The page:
A watchful eye in the continually evolving health tech space is essential to ensure consumer protection, Yuri Maricich, chief medical officer and head of clinical development at Pear Therapeutics, told Bloomberg Law. Pear Therapeutics, a current participant in the pilot program, creates digital therapies to treat addiction, post traumatic stress disorder, anxiety, and other conditions.
Health software apps have proven erroneous before. A 2015 study led by British researchers assessed the accuracy of 46 different insulin dose calculator apps and found that 67 percent of the apps contained risks that could provide patients with incorrect dosage recommendations. In February, the FDA recalled a diabetes management app developed by Roche Diabetes Care Inc., a participant in the pre-cert program, due to a technical glitch that produced incorrect insulin dosage amounts for patients.
“There should never be a presumption that just because it is a software that it is automatically safe,” Maricich said.
A Blurred Line
The FDA’s desire to improve the digital health technology pre-certification program is appreciated, Thompson said, but doesn’t address the most salient needs in the health tech space—establishing a firm understanding of which technologies are regulated and which are not.
“There are hundreds of companies out there with clinical decision support software, for example, who were expecting the FDA to define a risk-based line between what is regulated and what is not and the agency has completely let them down,” he said. Thompson is a member of the Bloomberg Law advisory board.
Current FDA regulations are rather unclear, Frydman said, because the FDA appears to be torn over what types of software applications to monitor and regulate and which ones to ignore. Applications that manipulate data to provide diagnostics are generally regulated, while other tech devices that are simply data monitoring tools aren’t typically considered a medical device, Frydman explained. “It is muddy, it is mucky, really mucky as to whether or not the FDA is going to regulate a tech software or not.”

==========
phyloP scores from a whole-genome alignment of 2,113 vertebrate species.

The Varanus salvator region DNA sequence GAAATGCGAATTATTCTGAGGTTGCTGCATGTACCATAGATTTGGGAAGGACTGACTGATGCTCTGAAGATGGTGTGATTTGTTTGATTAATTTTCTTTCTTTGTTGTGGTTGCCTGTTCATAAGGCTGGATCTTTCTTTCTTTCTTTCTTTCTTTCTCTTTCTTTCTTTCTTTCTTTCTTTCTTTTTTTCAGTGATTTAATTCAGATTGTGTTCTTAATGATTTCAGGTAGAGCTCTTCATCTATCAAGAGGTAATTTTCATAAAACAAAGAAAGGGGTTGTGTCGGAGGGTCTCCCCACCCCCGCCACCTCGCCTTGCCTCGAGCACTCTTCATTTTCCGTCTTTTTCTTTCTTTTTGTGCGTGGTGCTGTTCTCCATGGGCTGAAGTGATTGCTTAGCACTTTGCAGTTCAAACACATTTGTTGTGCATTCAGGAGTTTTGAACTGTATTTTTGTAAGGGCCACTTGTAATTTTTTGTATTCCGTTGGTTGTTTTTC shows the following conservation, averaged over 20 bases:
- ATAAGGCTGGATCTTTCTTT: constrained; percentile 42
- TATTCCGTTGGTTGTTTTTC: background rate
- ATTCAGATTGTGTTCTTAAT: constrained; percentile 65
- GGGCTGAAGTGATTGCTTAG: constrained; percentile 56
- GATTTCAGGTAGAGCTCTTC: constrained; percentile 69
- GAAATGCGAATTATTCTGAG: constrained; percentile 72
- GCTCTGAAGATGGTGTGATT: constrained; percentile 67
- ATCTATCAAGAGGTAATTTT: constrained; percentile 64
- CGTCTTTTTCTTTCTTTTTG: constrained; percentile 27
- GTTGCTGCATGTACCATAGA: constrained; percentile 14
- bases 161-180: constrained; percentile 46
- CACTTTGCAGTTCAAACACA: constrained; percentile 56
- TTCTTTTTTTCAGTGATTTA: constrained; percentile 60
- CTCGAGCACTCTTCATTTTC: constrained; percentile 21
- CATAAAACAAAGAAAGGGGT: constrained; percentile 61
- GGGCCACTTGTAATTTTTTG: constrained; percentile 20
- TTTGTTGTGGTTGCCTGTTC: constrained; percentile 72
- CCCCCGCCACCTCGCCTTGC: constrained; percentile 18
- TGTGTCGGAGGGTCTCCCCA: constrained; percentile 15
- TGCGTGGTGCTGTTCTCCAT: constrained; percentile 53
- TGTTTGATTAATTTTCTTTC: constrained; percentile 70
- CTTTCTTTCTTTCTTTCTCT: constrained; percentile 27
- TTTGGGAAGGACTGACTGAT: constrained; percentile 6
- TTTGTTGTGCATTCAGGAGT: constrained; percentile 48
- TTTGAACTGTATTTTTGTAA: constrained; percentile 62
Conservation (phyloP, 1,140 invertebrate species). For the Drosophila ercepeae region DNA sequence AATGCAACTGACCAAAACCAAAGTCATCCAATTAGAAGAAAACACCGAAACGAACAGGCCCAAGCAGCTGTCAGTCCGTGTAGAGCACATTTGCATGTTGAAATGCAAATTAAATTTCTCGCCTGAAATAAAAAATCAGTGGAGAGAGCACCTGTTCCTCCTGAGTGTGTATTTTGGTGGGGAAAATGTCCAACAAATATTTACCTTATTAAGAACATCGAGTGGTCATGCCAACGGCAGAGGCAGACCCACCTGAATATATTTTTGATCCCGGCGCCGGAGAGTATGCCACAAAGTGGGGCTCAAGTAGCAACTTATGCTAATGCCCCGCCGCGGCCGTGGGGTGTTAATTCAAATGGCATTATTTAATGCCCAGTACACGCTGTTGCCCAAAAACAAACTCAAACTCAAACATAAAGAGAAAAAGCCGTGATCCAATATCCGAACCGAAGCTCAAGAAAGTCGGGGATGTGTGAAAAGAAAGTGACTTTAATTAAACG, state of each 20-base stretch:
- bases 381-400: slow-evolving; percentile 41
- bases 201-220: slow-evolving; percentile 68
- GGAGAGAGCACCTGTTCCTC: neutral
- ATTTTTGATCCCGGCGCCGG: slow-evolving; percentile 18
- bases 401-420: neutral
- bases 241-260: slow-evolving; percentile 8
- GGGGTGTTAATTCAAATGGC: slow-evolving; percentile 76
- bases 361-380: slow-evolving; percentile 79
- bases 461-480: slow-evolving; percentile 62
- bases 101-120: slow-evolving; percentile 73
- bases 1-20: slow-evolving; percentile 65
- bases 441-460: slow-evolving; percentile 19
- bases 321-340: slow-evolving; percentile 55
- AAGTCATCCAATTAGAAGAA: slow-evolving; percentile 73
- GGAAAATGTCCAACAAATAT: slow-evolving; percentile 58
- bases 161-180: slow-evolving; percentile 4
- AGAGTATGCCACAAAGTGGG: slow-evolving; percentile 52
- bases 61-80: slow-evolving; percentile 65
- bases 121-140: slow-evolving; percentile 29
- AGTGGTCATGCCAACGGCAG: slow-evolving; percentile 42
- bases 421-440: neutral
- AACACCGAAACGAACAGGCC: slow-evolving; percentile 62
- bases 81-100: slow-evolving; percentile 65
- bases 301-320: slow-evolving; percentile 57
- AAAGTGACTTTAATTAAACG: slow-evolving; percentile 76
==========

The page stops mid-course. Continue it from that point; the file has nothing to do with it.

This state of limbo, especially for entrepreneurs and startups without a structured compliance team, can create the risk of preventing innovative technologies from coming to market, Thompson said.
Before Pear Therapeutics joined the FDA pre-certification pilot program, the company spent over two years working with the FDA to understand how the company should approach the regulatory landscape. Eventually Pear filed a de novo request, a classification request for when there is no other legally marketed predicate device available for FDA clearances. “What we did required a lot of time and a lot of capital, " Maricich said.
Frydman and Maricich are optimistic of the pilot program and believe an FDA pre-certification program will lead to a faster regulation process that foster innovations that will eventually solve the current blurred lines between what software applications are regulated and which are not.
The end result needs to bring flexibility and transparency for all companies involved, Maricich said. “Expansion is inevitable and that is the goal, if we can’t make this work and allow it to expand so that there is clarity for companies writ large, then we failed.”